- Find a mechanical contractor who can help you choose the right generator.
- Find a mechanical contractor to help you choose the right location for your generator (e.g., inside or outside).
Delivery of your standby generator is the first step in setting up your backup power system. Generators are heavy and bulky, so you may need help getting them from the truck. Delivery personnel will drop a skid or trailer off at your house and ask you to unload it yourself. Make sure there is enough space near where the generator will be installed for them to park their truck before agreeing to have them drop off your equipment.
Prepare in Advance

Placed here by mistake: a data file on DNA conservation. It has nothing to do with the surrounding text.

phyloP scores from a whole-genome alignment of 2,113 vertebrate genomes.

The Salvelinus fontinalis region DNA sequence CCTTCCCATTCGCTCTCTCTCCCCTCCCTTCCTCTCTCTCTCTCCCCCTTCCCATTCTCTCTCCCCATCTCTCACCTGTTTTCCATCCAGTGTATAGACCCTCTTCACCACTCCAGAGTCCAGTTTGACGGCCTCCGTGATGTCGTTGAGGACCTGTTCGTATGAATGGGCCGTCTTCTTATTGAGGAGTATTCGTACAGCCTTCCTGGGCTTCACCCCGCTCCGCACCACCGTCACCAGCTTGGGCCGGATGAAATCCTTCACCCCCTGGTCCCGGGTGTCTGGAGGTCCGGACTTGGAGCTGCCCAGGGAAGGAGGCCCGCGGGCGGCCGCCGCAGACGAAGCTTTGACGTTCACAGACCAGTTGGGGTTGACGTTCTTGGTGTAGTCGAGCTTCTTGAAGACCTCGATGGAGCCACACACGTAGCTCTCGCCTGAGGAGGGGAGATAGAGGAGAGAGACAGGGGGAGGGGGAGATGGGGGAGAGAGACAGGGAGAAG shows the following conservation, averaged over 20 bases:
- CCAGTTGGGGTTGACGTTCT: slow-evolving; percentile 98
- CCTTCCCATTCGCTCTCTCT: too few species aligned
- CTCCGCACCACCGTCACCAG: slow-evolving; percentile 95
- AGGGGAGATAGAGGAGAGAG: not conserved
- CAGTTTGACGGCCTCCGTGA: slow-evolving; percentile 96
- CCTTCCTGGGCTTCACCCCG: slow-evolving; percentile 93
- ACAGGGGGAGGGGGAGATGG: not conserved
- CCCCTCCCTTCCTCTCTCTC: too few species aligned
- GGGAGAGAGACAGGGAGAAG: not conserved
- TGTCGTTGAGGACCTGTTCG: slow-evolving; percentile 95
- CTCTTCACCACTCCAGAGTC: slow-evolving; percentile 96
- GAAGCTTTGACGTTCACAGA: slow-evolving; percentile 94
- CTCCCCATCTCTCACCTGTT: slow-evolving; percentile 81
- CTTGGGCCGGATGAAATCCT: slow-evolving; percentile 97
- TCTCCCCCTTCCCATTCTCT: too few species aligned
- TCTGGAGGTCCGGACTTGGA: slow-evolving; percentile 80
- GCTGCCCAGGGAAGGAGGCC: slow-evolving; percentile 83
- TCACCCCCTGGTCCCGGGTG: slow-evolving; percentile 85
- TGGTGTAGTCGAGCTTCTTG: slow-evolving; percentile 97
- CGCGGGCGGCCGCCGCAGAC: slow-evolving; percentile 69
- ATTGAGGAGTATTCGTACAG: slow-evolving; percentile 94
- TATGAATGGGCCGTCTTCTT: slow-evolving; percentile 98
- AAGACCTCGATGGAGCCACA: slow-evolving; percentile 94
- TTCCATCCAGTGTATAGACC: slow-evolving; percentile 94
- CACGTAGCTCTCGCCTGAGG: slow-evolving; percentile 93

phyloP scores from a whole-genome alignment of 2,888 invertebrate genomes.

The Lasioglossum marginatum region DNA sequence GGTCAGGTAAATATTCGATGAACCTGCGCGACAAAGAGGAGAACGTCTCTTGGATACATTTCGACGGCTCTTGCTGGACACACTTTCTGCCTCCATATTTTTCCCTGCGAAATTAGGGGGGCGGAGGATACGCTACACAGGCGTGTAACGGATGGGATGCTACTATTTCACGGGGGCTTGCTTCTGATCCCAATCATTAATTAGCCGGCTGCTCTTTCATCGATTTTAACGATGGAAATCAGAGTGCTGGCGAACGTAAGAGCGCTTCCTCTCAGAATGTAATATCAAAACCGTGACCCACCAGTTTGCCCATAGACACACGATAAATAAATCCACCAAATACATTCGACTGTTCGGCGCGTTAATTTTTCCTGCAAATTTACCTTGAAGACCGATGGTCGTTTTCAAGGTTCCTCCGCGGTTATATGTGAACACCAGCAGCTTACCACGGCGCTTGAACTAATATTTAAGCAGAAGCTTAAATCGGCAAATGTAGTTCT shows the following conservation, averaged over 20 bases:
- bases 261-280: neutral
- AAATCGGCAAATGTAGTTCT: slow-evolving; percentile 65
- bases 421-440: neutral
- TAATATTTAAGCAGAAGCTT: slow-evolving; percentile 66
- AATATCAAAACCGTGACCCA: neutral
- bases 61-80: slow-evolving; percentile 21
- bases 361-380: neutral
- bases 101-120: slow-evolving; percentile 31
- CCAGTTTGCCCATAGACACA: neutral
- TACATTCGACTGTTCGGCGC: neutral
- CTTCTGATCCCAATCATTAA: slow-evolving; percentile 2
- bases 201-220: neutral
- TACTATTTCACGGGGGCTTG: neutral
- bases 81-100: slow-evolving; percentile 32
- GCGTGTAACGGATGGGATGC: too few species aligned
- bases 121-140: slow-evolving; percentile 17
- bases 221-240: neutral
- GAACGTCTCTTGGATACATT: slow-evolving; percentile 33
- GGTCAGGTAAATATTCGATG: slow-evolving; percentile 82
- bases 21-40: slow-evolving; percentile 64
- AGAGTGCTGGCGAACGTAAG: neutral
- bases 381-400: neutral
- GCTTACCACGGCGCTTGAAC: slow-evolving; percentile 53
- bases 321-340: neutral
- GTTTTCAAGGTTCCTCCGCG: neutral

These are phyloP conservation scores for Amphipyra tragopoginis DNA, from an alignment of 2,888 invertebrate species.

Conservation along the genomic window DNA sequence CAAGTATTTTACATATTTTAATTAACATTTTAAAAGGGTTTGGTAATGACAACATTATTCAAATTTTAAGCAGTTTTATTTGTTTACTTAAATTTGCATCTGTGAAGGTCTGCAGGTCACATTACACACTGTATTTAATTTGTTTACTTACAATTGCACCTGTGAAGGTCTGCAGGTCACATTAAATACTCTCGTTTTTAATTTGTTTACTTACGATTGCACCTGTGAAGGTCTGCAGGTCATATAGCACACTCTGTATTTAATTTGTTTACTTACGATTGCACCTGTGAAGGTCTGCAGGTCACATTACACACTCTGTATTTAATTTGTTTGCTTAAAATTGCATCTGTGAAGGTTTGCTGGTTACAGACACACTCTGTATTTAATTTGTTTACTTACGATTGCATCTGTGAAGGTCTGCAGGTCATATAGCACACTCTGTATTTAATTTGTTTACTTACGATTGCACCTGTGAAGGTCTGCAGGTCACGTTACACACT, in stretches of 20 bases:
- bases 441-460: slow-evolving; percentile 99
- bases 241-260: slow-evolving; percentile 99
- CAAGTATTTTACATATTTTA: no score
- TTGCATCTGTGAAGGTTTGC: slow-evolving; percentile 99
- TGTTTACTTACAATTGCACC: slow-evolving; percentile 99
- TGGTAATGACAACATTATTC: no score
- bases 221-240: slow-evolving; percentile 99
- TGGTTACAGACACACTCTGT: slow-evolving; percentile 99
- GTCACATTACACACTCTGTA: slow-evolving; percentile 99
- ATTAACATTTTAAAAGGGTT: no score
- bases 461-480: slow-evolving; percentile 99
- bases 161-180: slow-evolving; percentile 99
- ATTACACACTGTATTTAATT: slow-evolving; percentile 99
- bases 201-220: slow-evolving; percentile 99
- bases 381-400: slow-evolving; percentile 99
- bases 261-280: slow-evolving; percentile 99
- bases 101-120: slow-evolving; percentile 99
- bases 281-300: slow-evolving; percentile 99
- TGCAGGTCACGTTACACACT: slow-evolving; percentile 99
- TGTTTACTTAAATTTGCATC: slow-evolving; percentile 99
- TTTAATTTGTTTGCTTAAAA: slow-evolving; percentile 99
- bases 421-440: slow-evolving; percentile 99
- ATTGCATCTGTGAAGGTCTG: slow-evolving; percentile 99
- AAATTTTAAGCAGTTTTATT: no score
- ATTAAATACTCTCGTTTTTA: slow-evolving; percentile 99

- Make sure you have the right tools. You will need a socket wrench set, an extension cord, and a power drill.
- Make sure you have a suitable space. Your generator needs to be placed on flat ground with an unobstructed path to your house’s electrical box for it to operate correctly, so be sure there are no stairs or other obstacles nearby when choosing where to place it.
- Make aware that standby generators don’t come cheap, and buying one is not something you’ll want to do on a whim if money is tight.
Servicing and Maintenance Following Installation
- Servicing and Maintenance Following Installation
Once your standby generator is installed, it should be serviced regularly. The frequency of maintenance depends on how often you use the generator and how much work it has performed in its lifetime. Monthly or annual maintenance may suffice if you have a smaller unit that is only used occasionally, such as during power outages caused by storms or other natural disasters. On the other hand, larger units may need more frequent servicing due to their use in different applications and environments.